The opening of the new permanent exhibition at the Simon Adler Museum.
The museum, which opened in 1997, is dedicated to Adler, a Jewish historian and rabbi who was born there and who was killed at Auschwitz in 1944.
The museum exhibition to date has focused on Adler, his life, and his family history as well as on local Jewish history and traditions.
Dedication of a memorial at the Jewish cemetery in the village. It is composed of broken gravestones whose fragments have been partially fitted together to form (in part) their stones.
A commemoration of Theodor Schreier, the architect of the synagogue in St. Pölten, will include the unveiling of a commemorative plaque to the architect and his wife — both Holocaust victims who died in the Terezin ghetto/camp north of Prague — and a memorial symphonic concert featuring the music of Brahms, Bloch, Dvorak, Janacek, and Schulhoff.
The synagogue is now the home of the Institut für jüdische Geschichte Österreichs — Institute for Austrian Jewish History.
Marking the 80th anniversary of the destruction of the Great Synagogue in Oswiecim, a memorial park will be dedicated on its site.
The site was long an empty lot, with in recent years signage describing the site.
The park is a project of the Auschwitz Jewish Center and has been supported by the town of Oświęcim as well as institutional and private donors from Poland and elsewhere.
Archaeological excavations in 2004 discovered candlesticks from the synagogue as well as the Eternal Light – Ner Tamid.
The memorial will include a replica of the candelabra (the original is displayed in the AJC’s museum) as well as a structure containing historic photographs of the synagogue.
The opening of a photo exhibition by Rudolf Klein that presents a brief survey of synagogues converted into museums and galleries in Hungary, Austria, Bosnia‐Herzegovina, Czech Republic, Poland, Romania, Serbia and Slovakia. The exhibit runs until January 16, 2020.
The opening includes talks (in English) by Klein, Polish researcher Natalia Romik, and Professor Thomas Gergely.
Prior registration is required. Click here
The event is organized in collaboration with the Great Synagogue of Europe, the Balassi Institute, the Polish Institute and the Austrian Cultural Forum.
A one-day Conference to Launch POLIN: Studies in Polish-Jewry
Vol. 32: ‘Jewish Musicians and Jewish Music-Making in Polish Lands’
Organized by the Institute for Polish-Jewish Studies, and the Institute of Jewish Studies, UCL.
Co-organized and supported by the Embassy of the Republic of Poland, and the Polish Cultural Institute, London, with the support of Ślipaczek Chartered Financial Planners
The astounding variety of music of all genres and styles produced by musicians of Jewish heritage in Europe since 1750 has been examined almost entirely in the context of German-speaking Europe or in studies of a group of composers who strongly self-identified as Jews.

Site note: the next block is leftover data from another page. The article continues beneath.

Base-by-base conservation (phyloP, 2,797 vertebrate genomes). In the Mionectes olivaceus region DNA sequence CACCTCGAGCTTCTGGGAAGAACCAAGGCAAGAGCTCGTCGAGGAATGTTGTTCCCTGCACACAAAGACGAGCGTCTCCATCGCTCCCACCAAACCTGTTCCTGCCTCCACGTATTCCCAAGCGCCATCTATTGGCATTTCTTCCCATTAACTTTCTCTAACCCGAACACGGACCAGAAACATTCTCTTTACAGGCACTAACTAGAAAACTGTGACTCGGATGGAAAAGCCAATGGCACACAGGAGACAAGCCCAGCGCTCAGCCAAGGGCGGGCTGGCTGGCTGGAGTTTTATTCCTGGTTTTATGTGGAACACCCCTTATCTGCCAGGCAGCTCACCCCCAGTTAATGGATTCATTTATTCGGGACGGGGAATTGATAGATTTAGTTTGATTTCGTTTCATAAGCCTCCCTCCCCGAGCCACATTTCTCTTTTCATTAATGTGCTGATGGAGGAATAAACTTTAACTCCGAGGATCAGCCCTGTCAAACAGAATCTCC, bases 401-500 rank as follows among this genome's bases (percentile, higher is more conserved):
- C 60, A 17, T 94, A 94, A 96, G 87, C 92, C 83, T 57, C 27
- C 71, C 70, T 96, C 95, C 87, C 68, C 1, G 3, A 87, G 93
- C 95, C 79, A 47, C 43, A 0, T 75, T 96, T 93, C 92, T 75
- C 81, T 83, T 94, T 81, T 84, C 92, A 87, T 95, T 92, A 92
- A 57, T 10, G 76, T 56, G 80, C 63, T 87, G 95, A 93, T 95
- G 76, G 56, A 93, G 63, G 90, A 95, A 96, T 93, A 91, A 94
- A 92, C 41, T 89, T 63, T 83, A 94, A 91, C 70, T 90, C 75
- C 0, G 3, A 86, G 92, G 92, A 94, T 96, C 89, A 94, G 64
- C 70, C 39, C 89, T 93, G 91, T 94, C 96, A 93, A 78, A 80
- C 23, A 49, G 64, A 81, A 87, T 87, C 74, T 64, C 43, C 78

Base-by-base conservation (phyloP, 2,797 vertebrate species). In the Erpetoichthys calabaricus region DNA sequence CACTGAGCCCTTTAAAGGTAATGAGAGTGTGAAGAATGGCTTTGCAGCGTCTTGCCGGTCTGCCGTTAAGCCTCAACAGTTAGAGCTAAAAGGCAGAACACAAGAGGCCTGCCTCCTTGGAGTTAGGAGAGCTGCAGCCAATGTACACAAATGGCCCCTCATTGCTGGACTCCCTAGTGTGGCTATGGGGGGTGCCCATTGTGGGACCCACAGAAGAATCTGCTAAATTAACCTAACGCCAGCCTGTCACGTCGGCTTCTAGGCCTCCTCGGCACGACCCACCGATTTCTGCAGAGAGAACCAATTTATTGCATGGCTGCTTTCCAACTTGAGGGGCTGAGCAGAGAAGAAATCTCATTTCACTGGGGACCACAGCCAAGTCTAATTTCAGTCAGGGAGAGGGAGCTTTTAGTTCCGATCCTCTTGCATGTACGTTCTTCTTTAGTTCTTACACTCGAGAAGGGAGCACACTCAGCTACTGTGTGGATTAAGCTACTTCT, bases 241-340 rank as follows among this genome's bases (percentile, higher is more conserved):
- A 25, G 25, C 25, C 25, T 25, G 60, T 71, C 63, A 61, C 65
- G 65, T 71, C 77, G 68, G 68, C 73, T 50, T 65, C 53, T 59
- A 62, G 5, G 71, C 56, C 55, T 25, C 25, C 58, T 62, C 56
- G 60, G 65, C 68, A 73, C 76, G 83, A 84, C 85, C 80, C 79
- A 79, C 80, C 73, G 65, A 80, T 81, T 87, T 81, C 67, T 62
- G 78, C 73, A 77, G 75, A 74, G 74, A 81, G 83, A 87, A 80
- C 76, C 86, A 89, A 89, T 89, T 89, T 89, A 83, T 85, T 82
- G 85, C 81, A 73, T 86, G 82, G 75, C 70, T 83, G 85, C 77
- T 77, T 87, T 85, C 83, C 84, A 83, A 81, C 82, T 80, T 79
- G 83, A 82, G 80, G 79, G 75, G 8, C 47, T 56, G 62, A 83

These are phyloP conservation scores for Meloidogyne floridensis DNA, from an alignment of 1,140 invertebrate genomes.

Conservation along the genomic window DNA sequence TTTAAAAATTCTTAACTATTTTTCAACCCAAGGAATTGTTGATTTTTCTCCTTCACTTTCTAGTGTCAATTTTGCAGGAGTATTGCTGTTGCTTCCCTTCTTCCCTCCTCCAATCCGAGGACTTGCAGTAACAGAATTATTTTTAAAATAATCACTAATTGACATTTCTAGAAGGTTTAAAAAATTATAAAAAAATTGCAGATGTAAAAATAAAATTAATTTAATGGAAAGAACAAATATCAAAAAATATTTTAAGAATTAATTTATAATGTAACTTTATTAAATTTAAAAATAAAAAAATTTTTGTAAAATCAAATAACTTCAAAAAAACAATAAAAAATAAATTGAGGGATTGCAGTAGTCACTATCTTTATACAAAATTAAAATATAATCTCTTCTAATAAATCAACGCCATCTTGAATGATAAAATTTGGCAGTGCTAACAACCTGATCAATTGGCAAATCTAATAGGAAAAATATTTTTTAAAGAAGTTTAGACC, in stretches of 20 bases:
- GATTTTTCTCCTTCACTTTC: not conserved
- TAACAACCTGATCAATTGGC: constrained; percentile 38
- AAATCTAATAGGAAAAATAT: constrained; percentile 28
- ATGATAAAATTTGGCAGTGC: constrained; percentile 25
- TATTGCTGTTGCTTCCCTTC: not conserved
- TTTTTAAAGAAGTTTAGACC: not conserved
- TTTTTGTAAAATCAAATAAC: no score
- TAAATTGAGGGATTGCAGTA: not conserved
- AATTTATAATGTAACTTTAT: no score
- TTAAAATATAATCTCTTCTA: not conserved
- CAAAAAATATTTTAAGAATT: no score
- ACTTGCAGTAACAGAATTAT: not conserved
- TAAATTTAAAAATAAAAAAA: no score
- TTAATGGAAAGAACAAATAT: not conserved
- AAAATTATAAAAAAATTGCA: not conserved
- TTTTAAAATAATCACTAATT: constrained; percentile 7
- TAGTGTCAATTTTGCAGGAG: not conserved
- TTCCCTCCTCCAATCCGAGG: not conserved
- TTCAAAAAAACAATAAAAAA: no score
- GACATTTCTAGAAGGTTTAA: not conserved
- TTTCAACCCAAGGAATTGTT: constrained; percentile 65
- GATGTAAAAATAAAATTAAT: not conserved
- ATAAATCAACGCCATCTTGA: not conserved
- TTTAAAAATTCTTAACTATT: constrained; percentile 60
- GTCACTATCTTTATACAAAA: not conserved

In five thematic sections, this multi-disciplinary volume presents rich coverage of the main genres produced by musicians of Jewish origin in the Polish lands: Cantorial and Religious Music, Jews in Polish Popular Culture, Jews in the Polish classical music scene, The Holocaust reflected in Jewish music, and Klezmer in Poland today. This volume explores the activities and great creativity of musicians of the ‘Mosaic persuasion’, covering the area of the Polish-Lithunanian Commonwealth and its successor states from 1750 to the present.
The conference will look at Cantorial Music, Jews and Polish popular culture, and Klezmer in Poland today. And there will be music!
‘POLIN Vol. 32’ is published by the Littman Library of Jewish Civilisation/Liverpool University Press.
Volume Editors: François Guesnet, Benjamin Matis, and Antony Polonsky.
Opening of the Polish-German exhibition “Over the river. History of Jews on the Odra River,” co-organized by the Museum of the Lubusz Land and the German Cultural Forum of Central and Eastern Europe in Potsdam.
The exhibition is devoted to selected aspects of Jewish history on both sides of the Oder River — a borderland area that changed nationality for centuries, and which was a meeting place for the culture of German Jews and the culture of Polish Jews.
From the organizers:
In the nineteenth century, a growing wave of nationalism and anti-Semitism began to threaten the cultural diversity [of the region] and eventually it was destroyed by Nazism. After World War II, the border between Poland and Germany was marked on the Oder and Nysa Łużycka. After the expulsion and displacement of the German population, these lands became a new homeland for Poles. For a short time it seemed that Polish Jews survived the Holocaust survivors in Lower Silesia and Pomerania. Initially, tens of thousands of them settled here, but most of them left the area by the end of the 1960s. Over time, the thousand-year absence of Jews on the Oder fell into oblivion, and its traces blurred or were destroyed. The exhibition tries to save from oblivion and recall these traces.
The exhibition will continue until April 26, 2020.
The tiny rural synagogue in the village of Police u Jemnice, near the border with Austria, will be formally reopened after a two-year restoration carried out by the Federation of Jewish Communities in the Czech Republic.
The synagogue will house a small exhibition on local Jewish life, and there also will be the launch of the brochure “Rural Synagogues in the Czech Lands,” by Jaroslaw Klenovsky.
For details about the restoration — and photos — CLICK HERE